The idea behind this Instructable is to provide an alternative method, however implausible it may seem, for cost-efficient rocket launches. With recent space technology developments being focused on lessening the cost, I thought it would be great to introduce the rockoon to a broader audience. This Instructables is divided largely into four parts: introduction, design, building, and results. If you want to skip the concept of rockoons and why I designed mine the way I did, go straight to the building part. I hope you enjoy, and I would love to hear from you about your thoughts on my project or about your own design and builds!!
Step 1: Background Information
According to Encyclopedia Astronautica, a rockoon (from rocket and balloon) is a rocket that is first carried into the upper atmosphere by a lighter-than-air gas-filled balloon, then separated and ignited. This allows the rocket to achieve a higher altitude with less propellant, as the rocket does not have to move under power through the lower and thicker layers of the atmosphere. The original concept was conceived during an Aerobee firing cruse of the Norton Sound in March 1949, and was first launched by the Office of Naval Research group under James A. Van Allen.
When I first started my project on rockoon, I had no idea what a rockoon was. It was only after I had finished up the documentation after my project that I found out there was a name for this device I had made. As a South Korean student who is interested in space technology, I have been frustrated at my country’s development of rockets since I was young. Although the Korean space agency, KARI, have made several attempts at space launch vehicles, and succeeded once, our technology is nowhere near other space agencies such as NASA, ESA, CNSA, or Roscosmos. Our first rocket, Naro-1, was used for all three launch attempts, two of which are suspected to have failed due to separation of stages or fairing. The next rocket to be made, Naro-2, is a three-stage rocket, which makes me question, is it wise to divide the rocket into several stages? The benefits of doing so would be that the rocket loses significant mass as the stages are separated, therefore increasing the efficiency of propellant. However, launching multiple-stage rockets also increase the chance that the launch will end up as a failure.
This made me think of ways to minimize rocket stages while maximizing propellant efficiency. Launching rockets from planes like missiles, using combustible material for rocket stage bodies, are a few other ideas I had, but one option that attracted me was the high altitude launching platform. I thought, “Why can’t a rocket just launch from a helium balloon, above most of the atmosphere? The rocket can then be a single-stage sounding rocket, which would simplify the launching process significantly, as well as lessen the cost.” So, I decided to design and build a rockoon myself as a proof of concept, and to share this Instructables so you can all try it if you want.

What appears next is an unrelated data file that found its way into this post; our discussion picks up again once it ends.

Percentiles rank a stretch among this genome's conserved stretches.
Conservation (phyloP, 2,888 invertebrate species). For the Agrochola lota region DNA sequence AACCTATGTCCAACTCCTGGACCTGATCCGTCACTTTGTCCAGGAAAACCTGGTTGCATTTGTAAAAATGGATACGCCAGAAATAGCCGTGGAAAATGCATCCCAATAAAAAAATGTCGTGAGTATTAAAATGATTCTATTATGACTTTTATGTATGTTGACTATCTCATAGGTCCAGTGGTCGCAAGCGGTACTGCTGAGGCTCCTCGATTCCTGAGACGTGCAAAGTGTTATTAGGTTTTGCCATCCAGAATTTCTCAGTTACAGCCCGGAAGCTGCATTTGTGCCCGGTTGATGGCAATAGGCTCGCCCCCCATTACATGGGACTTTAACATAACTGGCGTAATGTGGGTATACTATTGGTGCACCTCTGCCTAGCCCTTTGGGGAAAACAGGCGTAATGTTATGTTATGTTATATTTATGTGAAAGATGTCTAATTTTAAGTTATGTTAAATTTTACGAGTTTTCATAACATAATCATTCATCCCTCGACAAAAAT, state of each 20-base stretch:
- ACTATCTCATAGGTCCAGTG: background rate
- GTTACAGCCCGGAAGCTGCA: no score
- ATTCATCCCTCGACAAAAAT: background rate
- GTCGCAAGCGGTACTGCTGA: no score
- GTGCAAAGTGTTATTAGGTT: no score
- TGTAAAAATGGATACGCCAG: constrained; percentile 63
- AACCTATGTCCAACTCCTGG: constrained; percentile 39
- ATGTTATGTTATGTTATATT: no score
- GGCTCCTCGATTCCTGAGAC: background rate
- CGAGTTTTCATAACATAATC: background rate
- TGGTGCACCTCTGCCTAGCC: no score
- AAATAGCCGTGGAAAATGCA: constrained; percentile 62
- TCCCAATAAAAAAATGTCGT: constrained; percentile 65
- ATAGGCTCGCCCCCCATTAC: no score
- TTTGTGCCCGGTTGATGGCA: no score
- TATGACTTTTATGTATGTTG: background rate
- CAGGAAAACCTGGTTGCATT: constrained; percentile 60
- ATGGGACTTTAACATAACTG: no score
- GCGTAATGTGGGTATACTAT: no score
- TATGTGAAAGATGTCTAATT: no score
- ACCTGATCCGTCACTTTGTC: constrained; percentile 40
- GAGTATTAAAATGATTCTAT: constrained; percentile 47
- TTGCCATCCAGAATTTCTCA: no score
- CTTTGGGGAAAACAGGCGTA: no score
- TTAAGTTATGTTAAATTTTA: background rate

The model I build is called a HAAS, short for High Altitude Aerial Spaceport, in hopes that one day, rockoons won’t be just a temporary launching platform for rockets, but a permanent platform used for launching, refueling, and landing space launch vehicles.
Step 2: Design
I designed the HAAS based on intuitive shapes and basic calculations
Using Nasa’s guide on “Designing a High Altitude Balloon” I calculated that I would need about 60L of helium to lift at most 2kg, the upper limit we set for the HAAS weight, taking into account that temperature and altitude will have an effect on the buoyancy force of helium, as mentioned in “Effect of Altitude and Temperature on Volume Control of an Hydrogen Airship” by Michele Trancossi. However, this was not enough, which I will talk about in more detail, but it was because I didn’t take into account water vapor’s effect on helium’s buoyancy.
- Cylindrical shape in order to minimize wind effect
- Three layers (Top to hold rocket, middle for launching mechanism, bottom for 360 camera)
- Thick middle layer for extra stability
- Vertical rails for rocket placement and guidance
- 360° camera for footage
- Foldable parachute for safe decent
- Thin Cylindrical helium balloon for minimum rocket offset angle
- Microprocessor: Arduino Uno
- Launch methods: Timer / Digital Altimeter
- Method of activating propellant: By puncturing a hole in a high-pressure CO2 capsule
- Metal spike attached to springs
- Release mechanism consists of two hooks
- Released by movement of motor
- Protection of electronic devices against lower temperatures
I came up with several methods of releasing the spike with a motor movement.
Using a design similar to a keyed chain door lock, by pulling the metal plate until the end key aligns with the bigger hole, the spike could be launched. However, the friction proved to be too strong, and the motor couldn’t budge the plate.
Having a hook holding onto the spike and a pin locking the hook to a stationary object was another solution. Like the reverse of a fire extinguisher’s safety pin, when the pin is pulled out, the hook would give way and launch the spike. This design also produced too much friction.